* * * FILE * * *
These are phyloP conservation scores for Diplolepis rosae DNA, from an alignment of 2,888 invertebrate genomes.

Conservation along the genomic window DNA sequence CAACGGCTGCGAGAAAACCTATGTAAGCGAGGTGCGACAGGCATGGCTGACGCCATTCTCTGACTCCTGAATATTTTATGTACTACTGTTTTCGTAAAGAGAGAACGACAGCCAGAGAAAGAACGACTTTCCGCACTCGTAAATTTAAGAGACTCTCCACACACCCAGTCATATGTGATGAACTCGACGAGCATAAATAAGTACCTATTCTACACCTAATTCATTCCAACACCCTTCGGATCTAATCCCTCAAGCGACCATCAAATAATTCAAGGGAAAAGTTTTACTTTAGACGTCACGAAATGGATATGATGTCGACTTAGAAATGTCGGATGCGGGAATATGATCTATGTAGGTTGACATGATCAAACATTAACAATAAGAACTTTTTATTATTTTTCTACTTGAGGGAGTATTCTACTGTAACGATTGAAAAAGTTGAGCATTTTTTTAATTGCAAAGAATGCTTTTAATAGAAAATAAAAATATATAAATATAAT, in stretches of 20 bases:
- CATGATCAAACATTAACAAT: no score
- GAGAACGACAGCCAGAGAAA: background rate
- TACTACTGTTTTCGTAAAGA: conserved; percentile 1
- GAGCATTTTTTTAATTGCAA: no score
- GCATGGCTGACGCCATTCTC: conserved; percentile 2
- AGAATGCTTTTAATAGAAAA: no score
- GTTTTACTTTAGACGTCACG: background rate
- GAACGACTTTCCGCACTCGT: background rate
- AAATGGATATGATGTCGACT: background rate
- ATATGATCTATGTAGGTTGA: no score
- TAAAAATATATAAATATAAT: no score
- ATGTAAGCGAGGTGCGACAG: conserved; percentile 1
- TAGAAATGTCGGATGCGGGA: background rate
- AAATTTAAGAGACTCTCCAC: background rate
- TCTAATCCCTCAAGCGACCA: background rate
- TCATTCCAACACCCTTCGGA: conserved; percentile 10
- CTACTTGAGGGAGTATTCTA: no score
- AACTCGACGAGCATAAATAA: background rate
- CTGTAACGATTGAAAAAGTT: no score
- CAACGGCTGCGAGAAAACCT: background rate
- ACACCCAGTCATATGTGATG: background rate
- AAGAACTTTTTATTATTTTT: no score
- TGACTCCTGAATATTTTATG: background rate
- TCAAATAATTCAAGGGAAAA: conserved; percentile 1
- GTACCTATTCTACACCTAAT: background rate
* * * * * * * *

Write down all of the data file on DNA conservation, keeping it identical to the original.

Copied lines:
These are phyloP conservation scores for Diplolepis rosae DNA, from an alignment of 2,888 invertebrate genomes.

Conservation along the genomic window DNA sequence CAACGGCTGCGAGAAAACCTATGTAAGCGAGGTGCGACAGGCATGGCTGACGCCATTCTCTGACTCCTGAATATTTTATGTACTACTGTTTTCGTAAAGAGAGAACGACAGCCAGAGAAAGAACGACTTTCCGCACTCGTAAATTTAAGAGACTCTCCACACACCCAGTCATATGTGATGAACTCGACGAGCATAAATAAGTACCTATTCTACACCTAATTCATTCCAACACCCTTCGGATCTAATCCCTCAAGCGACCATCAAATAATTCAAGGGAAAAGTTTTACTTTAGACGTCACGAAATGGATATGATGTCGACTTAGAAATGTCGGATGCGGGAATATGATCTATGTAGGTTGACATGATCAAACATTAACAATAAGAACTTTTTATTATTTTTCTACTTGAGGGAGTATTCTACTGTAACGATTGAAAAAGTTGAGCATTTTTTTAATTGCAAAGAATGCTTTTAATAGAAAATAAAAATATATAAATATAAT, in stretches of 20 bases:
- CATGATCAAACATTAACAAT: no score
- GAGAACGACAGCCAGAGAAA: background rate
- TACTACTGTTTTCGTAAAGA: conserved; percentile 1
- GAGCATTTTTTTAATTGCAA: no score
- GCATGGCTGACGCCATTCTC: conserved; percentile 2
- AGAATGCTTTTAATAGAAAA: no score
- GTTTTACTTTAGACGTCACG: background rate
- GAACGACTTTCCGCACTCGT: background rate
- AAATGGATATGATGTCGACT: background rate
- ATATGATCTATGTAGGTTGA: no score
- TAAAAATATATAAATATAAT: no score
- ATGTAAGCGAGGTGCGACAG: conserved; percentile 1
- TAGAAATGTCGGATGCGGGA: background rate
- AAATTTAAGAGACTCTCCAC: background rate
- TCTAATCCCTCAAGCGACCA: background rate
- TCATTCCAACACCCTTCGGA: conserved; percentile 10
- CTACTTGAGGGAGTATTCTA: no score
- AACTCGACGAGCATAAATAA: background rate
- CTGTAACGATTGAAAAAGTT: no score
- CAACGGCTGCGAGAAAACCT: background rate
- ACACCCAGTCATATGTGATG: background rate
- AAGAACTTTTTATTATTTTT: no score
- TGACTCCTGAATATTTTATG: background rate
- TCAAATAATTCAAGGGAAAA: conserved; percentile 1
- GTACCTATTCTACACCTAAT: background rate